In our book A Womb of Her Own (Routledge, 2017) author Meredith Darcy writes as follows about her patient as her own pregancny progressed:
Abby was angry: she was experiencing real feelings towards me and was confused and scared about what that meant. Now I was pregnant and becoming a mother—Abby began to feel hurt. She claimed to feel tricked, that I had “allowed” her to connect with me, knowing full well that I was trying to conceive a child and would be leaving her. Her feelings of loss and abandonment were great; she felt angry, hurt and rejected by me. Understandably, there is intrinsic loss in any break in treatment, but she was also mourning my changing identity—she would cry, calling me “little Meredith.” She would sob, “Little Meredith is having a baby!” Evidence of Abby’s early disruptions in care: parental unavailability, early rejection and emotional misattunement and neglect (A. Slade, 2000) was now being triggered by feelings of abandonment and grief in response to our work together and my impending leave.
Was there room for us both, Little Meredith and Little Abby?
I had a dream around this time (I was 6 months pregnant): I was in a cafe in NYC—I saw a very tall, unidentified woman whose name began with A. I was angry with her–she was acting petty and immature. I was frustrated and yelled at her, “leave me alone!” Suddenly, A became my waitress, and she would not bring me my lunch. I waited an hour, and then complained to the manager. I was furious and embarrassed. In the dream I thought, why had I not complained, spoken up earlier?! Why do I feel I am always so angry and why do I feel bad things are always happening to me? I felt like an outsider: isolated and alone.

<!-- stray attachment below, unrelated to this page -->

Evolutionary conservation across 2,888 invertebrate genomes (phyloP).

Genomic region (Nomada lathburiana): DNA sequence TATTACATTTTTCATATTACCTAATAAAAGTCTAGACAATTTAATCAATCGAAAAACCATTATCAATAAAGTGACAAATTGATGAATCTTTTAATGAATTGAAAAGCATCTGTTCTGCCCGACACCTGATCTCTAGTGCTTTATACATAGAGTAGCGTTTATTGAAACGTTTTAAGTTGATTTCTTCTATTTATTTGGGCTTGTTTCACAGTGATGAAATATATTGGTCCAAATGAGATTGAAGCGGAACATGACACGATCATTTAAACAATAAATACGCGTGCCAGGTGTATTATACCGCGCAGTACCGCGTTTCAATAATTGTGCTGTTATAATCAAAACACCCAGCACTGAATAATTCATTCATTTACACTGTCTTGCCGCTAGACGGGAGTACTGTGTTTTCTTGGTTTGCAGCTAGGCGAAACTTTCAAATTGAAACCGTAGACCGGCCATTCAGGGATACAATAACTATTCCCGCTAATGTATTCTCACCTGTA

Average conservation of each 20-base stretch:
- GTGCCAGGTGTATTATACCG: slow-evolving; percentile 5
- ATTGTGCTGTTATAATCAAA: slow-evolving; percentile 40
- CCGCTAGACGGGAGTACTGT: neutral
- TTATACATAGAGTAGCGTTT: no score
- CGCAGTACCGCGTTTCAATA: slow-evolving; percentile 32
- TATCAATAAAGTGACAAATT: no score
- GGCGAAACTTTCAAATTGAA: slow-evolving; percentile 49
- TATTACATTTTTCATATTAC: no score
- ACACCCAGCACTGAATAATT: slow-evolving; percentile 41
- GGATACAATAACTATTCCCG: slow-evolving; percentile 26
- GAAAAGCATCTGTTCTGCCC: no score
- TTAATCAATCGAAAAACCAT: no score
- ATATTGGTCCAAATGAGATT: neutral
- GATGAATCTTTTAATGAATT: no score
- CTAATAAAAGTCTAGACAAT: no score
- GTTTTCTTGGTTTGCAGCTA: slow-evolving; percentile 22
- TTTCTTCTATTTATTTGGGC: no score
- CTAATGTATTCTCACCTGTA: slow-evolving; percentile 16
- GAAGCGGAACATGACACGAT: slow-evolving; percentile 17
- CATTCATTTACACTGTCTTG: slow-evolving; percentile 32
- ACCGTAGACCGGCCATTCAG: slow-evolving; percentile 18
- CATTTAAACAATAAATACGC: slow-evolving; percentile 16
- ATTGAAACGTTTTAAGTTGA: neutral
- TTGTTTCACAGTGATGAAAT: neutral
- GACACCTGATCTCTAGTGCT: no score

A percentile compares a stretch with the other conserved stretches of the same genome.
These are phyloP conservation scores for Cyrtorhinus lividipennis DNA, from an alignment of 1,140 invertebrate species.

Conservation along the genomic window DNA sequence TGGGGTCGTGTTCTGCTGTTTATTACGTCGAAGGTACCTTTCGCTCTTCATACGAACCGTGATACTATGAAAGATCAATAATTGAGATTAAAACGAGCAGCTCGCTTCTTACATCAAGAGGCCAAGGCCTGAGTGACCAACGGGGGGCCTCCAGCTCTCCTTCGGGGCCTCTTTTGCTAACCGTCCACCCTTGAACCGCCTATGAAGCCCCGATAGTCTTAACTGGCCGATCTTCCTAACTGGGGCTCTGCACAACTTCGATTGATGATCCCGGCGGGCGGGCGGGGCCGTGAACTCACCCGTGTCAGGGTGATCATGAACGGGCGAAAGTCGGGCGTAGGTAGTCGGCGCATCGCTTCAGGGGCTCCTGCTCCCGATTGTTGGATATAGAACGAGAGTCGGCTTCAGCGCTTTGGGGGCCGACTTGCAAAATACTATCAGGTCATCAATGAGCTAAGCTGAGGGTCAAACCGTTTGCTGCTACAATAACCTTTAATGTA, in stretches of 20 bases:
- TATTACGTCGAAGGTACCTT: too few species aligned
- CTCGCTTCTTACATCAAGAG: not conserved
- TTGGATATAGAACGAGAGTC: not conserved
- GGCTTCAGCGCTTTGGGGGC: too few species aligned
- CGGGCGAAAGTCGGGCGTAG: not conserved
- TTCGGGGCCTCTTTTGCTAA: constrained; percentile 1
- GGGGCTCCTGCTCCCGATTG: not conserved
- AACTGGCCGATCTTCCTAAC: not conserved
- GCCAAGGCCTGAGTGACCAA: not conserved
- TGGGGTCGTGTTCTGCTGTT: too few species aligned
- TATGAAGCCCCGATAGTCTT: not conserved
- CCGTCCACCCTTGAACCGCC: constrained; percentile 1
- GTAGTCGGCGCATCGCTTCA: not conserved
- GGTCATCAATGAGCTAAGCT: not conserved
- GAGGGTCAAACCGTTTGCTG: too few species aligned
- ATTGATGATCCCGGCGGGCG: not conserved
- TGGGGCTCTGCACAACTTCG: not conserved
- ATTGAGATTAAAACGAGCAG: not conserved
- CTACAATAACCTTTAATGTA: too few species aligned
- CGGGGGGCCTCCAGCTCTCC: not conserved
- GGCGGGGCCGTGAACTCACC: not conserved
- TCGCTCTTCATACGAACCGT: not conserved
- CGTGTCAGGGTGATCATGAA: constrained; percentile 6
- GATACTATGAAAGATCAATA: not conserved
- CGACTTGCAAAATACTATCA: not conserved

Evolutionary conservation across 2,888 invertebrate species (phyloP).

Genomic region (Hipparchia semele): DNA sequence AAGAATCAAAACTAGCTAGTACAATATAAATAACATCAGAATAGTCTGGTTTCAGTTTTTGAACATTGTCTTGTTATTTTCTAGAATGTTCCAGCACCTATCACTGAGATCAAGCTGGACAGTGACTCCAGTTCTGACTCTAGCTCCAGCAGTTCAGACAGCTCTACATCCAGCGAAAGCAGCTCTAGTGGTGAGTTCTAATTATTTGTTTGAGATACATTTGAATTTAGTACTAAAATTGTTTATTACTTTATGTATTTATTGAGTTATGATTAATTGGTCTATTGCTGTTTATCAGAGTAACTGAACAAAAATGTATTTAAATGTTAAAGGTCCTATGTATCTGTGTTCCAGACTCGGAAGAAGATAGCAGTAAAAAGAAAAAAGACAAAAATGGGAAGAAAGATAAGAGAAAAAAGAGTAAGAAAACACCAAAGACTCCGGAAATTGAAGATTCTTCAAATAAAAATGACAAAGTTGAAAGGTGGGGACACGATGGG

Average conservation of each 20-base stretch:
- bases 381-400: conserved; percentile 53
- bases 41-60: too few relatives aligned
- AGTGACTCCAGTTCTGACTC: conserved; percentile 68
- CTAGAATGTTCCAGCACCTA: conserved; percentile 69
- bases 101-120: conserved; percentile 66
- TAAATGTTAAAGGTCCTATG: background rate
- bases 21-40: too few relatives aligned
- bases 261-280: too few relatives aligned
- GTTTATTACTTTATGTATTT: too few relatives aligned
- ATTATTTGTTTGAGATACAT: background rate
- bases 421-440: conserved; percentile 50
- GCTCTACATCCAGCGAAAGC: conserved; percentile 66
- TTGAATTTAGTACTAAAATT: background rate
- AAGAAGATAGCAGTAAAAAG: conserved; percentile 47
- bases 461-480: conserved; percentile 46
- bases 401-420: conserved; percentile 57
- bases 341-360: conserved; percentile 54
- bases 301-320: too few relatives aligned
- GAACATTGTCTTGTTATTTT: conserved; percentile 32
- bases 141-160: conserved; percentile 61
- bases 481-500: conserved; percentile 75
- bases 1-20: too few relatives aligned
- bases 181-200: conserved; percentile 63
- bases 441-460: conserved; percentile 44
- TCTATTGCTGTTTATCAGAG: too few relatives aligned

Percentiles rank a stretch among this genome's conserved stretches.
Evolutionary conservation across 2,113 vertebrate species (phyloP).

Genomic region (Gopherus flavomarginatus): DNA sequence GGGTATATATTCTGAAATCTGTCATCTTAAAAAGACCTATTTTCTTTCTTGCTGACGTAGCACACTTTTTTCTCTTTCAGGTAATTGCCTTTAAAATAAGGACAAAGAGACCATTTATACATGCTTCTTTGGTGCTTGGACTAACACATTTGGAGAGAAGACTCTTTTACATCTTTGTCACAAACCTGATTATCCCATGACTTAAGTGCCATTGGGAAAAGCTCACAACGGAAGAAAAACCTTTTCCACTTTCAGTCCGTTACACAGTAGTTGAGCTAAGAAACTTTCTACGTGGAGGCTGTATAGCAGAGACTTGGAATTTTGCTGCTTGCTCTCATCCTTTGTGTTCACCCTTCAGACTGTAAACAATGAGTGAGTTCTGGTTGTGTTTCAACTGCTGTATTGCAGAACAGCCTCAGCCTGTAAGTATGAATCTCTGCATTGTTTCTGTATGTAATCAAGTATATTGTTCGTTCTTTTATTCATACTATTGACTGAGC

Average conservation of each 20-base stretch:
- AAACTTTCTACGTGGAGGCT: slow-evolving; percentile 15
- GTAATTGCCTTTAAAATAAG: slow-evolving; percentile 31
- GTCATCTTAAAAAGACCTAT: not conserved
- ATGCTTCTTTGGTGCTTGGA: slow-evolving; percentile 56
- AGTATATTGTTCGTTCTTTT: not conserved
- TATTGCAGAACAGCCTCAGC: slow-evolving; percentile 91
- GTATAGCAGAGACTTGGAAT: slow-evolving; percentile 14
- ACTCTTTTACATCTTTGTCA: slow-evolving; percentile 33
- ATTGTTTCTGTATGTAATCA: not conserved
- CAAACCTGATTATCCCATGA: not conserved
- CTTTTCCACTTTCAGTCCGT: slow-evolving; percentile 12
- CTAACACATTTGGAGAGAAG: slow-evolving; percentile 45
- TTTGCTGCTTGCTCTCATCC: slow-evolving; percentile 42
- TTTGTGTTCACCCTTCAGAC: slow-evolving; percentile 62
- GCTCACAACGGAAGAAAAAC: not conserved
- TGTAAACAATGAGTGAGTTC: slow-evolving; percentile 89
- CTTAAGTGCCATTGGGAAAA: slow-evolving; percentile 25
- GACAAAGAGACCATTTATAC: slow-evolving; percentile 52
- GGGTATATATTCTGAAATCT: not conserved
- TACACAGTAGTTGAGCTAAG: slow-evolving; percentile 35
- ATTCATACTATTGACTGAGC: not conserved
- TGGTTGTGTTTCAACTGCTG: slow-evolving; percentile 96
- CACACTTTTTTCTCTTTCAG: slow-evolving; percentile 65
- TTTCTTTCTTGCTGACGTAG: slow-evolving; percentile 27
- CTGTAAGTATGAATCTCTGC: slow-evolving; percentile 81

This dream seems to express my feelings of intense powerlessness, regarding my infertility, my family, and my unexpressed anger towards Abby–why had I not spoken up? Did I want Abby to be more “helpful” or more accepting of my maternity? More generous and less self-serving? There was a dynamic being played out between Abby and me similar to those between my mother and me I–both women were very needy with a similar age gap. It might have been too much at the time for me to be able to pull back, see her objectively, and identify her neediness. In the countertransference, I am once again the “child” to the needy and attacking mother. And now pregnant, the question is: who is really taking care of whom? (E. Toronto, personal communication).
Working with Abby, I had begun to feel ashamed of my humanity: my warmth and my softness and was unaware of the depth of my anger towards her. Like in my dream, I felt ashamed by my anger and frustration. I couldn’t tolerate my hatred of Abby, triggered by her attacks, which flooded me with shame. Joe Newirth aptly explains how difficult it can be for therapists to deal with their own sense of shame: “It’s a very powerful thing that inhibits us, to enter into our own feelings of ‘I hate this person.’ In countertransferential situations we are identified with a patient’s unconscious, but we are often bringing up our own shameful experience. It’s a very powerful experience for most of us, because we’d rather control it. So we learn how to be good.”
Newirth, Joseph, (2009). Violence and Aggression in the Consulting Room. Psychoanalytic Perspectives, 6:1-21
Slade, A. (2000). The Development and Organization of Attachment: Implications for Psychoanalysis. Journal of the American Psychoanalytic Association, 48: 1147-1174.
Toronto, E. (2017) Personal communication.